We added a server login and database user that map a Windows Group to a SQL 2008 R2 instance using the following script, with the names changed for anonymity:
USE master go CREATE LOGIN [DOMAIN\AppUsers] FROM WINDOWS WITH DEFAULT_DATABASE=[master], DEFAULT_LANGUAGE=[us_english] go USE AppDb go CREATE USER [DOMAIN\AppUsers] FOR LOGIN [DOMAIN\AppUsers] go EXEC sp_addrolemember N'db_owner', N'DOMAIN\AppUsers' go
When the DOMAIN\User1 account logs onto the app, User1 queries tables in the dbo schema just fine because User1 is a member of DOMAIN\AppUsers, but this app allows the user to create tables too. When creating these tables without specifying a schema, SQL Server does the following:
- Creates a 'DOMAIN\User1' user in AppDb that uses a 'DOMAIN\User1' login not listed in SSMS\Security\Logins for the instance.
- Creates a 'DOMAIN\User1' schema in AppDb.
- Creates those tables using in the new 'DOMAIN\User1' schema.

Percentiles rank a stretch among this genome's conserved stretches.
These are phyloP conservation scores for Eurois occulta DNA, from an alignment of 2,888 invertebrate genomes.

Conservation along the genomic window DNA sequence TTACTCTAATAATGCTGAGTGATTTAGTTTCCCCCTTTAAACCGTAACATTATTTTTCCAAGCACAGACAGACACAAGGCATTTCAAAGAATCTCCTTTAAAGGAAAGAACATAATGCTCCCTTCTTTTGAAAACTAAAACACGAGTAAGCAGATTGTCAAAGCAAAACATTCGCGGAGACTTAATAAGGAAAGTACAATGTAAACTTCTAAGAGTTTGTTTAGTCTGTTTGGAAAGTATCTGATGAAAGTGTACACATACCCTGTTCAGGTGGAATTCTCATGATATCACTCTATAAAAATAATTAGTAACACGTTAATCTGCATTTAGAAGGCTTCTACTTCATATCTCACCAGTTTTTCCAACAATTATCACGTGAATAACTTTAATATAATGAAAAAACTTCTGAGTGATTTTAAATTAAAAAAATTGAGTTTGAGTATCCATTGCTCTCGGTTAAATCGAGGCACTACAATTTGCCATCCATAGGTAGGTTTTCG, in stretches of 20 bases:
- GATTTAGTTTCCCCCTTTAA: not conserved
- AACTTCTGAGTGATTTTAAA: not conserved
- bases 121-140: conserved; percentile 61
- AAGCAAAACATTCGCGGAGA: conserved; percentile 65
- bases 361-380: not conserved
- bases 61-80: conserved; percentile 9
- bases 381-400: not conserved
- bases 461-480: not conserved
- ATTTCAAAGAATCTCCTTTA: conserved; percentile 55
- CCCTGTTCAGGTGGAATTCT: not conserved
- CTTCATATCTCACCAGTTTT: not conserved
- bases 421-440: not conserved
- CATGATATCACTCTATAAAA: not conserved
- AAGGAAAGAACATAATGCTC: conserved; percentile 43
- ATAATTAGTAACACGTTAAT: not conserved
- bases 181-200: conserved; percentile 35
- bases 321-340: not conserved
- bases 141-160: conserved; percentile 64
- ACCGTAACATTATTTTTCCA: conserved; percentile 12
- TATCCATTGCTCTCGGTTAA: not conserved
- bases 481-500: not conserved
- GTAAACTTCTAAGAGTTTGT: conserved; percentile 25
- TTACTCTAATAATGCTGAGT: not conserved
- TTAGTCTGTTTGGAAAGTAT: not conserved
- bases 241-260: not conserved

I am completely baffled by these results. Here are my questions:
- I would expect the table creation to fail rather than create additional objects. Can someone point me to the part of Books Online that explains this?
- Why doesn't the server create a 'DOMAIN\AppUsers' schema and add the new tables to that schema if it is going to add schemas?
- Also, how does the database use a login not shown in SSMS\Security\Logins?
- Looking at the 'DOMAIN\User1' user in SSMS\Databases\AppDb\Security\Users, the user icon has a small red arrow pointing down. What does that mean?
We are just starting to use Windows Authentication within an organization that preferred SQL Authentication for simplicity, so I am sure my question comes from being ignorant of the differences. This code was written long before we considered using Windows Authentication, so I sure we need to improve our understanding of creating new schemas when logged on using Windows Authentication as anyone other than the database owner.
In case you can't tell, I am the one pushing for the use of Windows Authentication over SQL Authentication. If we don't get to a solid understanding of this, we will revert back to SQL Authentication.